The propitious moment for directing a landing at Ormoc arrived. The shortage of amphibious shipping which once had prevented this landing existed no longer, for, as has been previously stated, additional shipping became available as a result of the postponement of the Mindoro Operation. Moreover, the prospects improved for more effective direct air support from land-based aircraft when five Marine fighter squadrons began operations from the Leyte airfields on December 4 1944. On this date the Commanding General, 6-A, directed that the XXIV Corps, beginning on December 5, make its main effort with its left to defeat enemy in the Ormoc area, reinforcing its left for the purpose of landing one division with naval and air support in the Ipil – Binoljo area approximately three miles South of Ormoc on December 7. In order to support the effort of the XXIV Corps, the X Corps would make its main effort on its right, beginning on December 5, by
advancing vigorously South astride Highway 2.
In the zone of action of the X Corps, the 31-ID, with the 126-IR and the 127-IR abreast, attacked South on December 5, encountering strong hostile opposition on the high ground south of the Leyte River bridge. At this time the 12-CAV of the 1st Cavalry Division eliminated the remaining Japanese on Hill 2348 and effected a pincer movement in the Mount Cabungaan area. Other elements of the 1st Cavalry Division uncovered enemy defenses in the vicinity of Cananga, Bagatoon, and Dolores. On Samar, the 8-CAV launched its long-awaited attack toward Wright on December 5. The attachment of the 34-ID to the 32-ID was terminated on December 2, and this unit, reverting to the control of the CG 24-ID initiated movement to Calubian and thence overwater to the Pinamopoan – Capoocan area, where the regiment was to defend the beaches and protect the lines of communication. The remainder of the 24-ID (less the 19-RCT), operating in a zone on the left flank of the 1st Cavalry Division, made only scattered enemy contacts West of Jaro.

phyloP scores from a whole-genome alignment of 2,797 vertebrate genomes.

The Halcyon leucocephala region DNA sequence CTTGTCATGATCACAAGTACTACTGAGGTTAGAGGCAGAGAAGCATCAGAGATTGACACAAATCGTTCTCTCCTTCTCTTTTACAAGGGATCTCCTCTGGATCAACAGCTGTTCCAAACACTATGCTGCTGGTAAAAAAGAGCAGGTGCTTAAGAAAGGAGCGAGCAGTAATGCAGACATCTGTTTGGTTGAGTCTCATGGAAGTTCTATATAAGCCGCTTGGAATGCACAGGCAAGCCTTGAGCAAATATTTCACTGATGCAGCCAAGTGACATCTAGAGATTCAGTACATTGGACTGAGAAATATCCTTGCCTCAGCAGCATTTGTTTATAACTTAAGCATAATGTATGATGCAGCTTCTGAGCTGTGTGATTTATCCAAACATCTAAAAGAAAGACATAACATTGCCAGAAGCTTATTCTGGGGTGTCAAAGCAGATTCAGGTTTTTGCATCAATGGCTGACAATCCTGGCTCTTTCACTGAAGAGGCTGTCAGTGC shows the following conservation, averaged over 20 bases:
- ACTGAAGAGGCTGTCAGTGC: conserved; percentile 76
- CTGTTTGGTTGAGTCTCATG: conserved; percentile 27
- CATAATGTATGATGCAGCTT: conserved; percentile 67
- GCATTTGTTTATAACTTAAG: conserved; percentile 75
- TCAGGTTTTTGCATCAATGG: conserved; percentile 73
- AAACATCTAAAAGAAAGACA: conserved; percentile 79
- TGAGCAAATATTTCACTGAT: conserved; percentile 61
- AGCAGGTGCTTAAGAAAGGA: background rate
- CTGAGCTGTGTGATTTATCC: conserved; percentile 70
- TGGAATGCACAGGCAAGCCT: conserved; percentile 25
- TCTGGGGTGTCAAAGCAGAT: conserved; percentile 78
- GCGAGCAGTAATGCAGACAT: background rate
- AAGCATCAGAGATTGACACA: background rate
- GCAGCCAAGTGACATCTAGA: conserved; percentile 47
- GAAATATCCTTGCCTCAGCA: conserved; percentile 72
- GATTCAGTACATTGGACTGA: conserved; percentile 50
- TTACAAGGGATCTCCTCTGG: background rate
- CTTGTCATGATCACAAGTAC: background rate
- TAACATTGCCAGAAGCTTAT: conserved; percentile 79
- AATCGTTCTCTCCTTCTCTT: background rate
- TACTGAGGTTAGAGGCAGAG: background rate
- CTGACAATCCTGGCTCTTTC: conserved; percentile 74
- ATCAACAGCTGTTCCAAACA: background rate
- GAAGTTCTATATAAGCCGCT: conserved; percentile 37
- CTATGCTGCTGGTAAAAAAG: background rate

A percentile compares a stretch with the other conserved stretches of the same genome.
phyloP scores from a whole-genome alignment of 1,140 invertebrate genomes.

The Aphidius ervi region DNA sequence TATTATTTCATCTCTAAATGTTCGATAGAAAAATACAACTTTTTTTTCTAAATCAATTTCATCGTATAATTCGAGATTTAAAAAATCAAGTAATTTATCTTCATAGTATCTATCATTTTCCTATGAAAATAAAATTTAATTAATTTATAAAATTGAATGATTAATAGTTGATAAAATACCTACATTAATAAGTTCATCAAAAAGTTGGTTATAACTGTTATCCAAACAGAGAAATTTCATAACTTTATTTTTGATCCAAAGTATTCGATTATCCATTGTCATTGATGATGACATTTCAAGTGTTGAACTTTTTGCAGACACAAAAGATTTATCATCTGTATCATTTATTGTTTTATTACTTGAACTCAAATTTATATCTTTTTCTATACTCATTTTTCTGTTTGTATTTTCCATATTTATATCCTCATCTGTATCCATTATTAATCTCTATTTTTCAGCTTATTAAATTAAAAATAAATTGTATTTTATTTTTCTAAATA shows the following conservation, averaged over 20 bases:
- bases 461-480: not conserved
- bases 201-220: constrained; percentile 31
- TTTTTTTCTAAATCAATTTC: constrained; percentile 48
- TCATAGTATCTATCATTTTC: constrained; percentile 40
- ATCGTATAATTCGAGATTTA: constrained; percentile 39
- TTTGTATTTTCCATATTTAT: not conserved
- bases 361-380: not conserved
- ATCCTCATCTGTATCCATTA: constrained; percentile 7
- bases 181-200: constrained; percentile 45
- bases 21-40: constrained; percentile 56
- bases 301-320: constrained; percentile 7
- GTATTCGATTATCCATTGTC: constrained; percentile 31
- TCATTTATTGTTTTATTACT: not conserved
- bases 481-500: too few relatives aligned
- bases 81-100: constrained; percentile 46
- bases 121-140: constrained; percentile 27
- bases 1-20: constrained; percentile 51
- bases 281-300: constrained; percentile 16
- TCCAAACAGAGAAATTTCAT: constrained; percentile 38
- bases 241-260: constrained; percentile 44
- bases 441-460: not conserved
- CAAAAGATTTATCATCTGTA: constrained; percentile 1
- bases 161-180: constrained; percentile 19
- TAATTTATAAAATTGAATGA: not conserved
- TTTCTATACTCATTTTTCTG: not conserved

On December 5, the 7-ID, launching its attack North from Damulaan against moderate hostile resistance, succeeded in crossing the Palanas River. As the other arm of a pincer movement against the Japanese 26th Division, the 11-A/B attacked West through the central mountain range. The 96-ID, although vigorously patrolling and conducting extensive reconnaissance, made only limited enemy contacts. As this remained the pattern of activities of the 96-ID throughout the remainder of the operation, further reference to this Division will not be made.